File No. 867.4016/173

The German Ambassador ( Bernstorff ) to the Secretary of State

J. Nr. A 5952]

My Dear Mr. Secretary: I have the honor to enclose for your confidential information a copy of a memorandum handed to the [Page 990] Imperial Ottoman Government by the acting Imperial Ambassador at Constantinople on August 9 about the expulsion of the Armenians.

The Imperial Ottoman Government has informed the German Government that it will take the measures necessary to prevent the repetition of excesses.

I am [etc.]

J. Bernstorff
[Enclosure—Translation]

The German Embassy in Turkey to the Turkish Ministry of Foreign Affairs

Memorandum

By its memorandum of July 4, the German Embassy had the honor to acquaint the Sublime Porte With the views of the Imperial German Government concerning the banishment of the Armenian inhabitants of the Anatolian provinces and to draw its attention to the fact that the measures had been attended in several places by acts of violence such as massacres and plundering which the end sought by the Ottoman Imperial Government could not justify.

The German Embassy regrets to state that it appears from information received subsequently from impartial and trustworthy sources that incidents of that character, instead of being prevented by the local authorities, have regularly occurred upon the expulsion of Armenians, so that most of them perished even before reaching their destination. These are reported mainly from the provinces of Trebizond, Diarbekr and Erzerum. In some places, at Mardin for instance, all the Christians without distinction of race or faith have had the same fate.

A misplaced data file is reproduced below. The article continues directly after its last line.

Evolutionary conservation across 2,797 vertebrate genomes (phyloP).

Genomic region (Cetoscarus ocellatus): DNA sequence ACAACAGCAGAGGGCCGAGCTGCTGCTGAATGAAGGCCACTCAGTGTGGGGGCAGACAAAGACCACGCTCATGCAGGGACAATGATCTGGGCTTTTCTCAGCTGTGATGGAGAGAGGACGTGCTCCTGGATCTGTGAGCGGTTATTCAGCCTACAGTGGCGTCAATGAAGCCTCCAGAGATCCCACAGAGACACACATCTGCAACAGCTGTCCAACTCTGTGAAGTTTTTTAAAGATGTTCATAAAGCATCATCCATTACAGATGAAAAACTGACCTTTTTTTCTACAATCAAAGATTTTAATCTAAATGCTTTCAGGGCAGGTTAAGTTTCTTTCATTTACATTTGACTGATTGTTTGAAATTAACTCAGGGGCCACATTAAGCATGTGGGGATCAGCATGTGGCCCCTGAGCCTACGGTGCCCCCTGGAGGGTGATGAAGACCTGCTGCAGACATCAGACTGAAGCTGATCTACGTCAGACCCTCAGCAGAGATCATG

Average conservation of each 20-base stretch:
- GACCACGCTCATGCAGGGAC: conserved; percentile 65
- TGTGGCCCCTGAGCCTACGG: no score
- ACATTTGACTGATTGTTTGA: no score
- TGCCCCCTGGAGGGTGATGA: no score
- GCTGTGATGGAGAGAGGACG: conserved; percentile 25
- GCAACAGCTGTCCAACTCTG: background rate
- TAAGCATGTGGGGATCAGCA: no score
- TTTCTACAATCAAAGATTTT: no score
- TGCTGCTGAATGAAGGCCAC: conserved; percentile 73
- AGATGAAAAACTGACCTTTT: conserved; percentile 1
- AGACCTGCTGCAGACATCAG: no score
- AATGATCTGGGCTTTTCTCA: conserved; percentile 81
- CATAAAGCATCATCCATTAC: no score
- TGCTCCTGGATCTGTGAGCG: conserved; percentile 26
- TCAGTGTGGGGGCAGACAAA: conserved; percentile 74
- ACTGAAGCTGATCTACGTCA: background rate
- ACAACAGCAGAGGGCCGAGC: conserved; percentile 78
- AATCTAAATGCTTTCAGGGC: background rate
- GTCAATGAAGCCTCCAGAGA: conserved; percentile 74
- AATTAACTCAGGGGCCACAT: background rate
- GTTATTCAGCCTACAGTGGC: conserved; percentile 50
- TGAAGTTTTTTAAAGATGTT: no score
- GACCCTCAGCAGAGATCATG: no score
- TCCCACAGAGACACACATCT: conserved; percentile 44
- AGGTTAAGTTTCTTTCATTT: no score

At the same time the Ottoman Imperial Government saw fit to extend the banishment order to the other provinces of Asia Minor, and quite recently the Armenian villages of the Izmid district were emptied of their inhabitants under like conditions.

In the presence of those events the German Embassy, by order of its Government, is constrained to remonstrate once more upon those horrible deeds and to decline any responsibility for the consequences they may involve. It finds itself under the necessity of drawing the attention of the Ottoman Government to that point all the more as public opinion is already inclined to believe that Germany as a friendly power allied to Turkey may have approved or even instigated those acts of violence.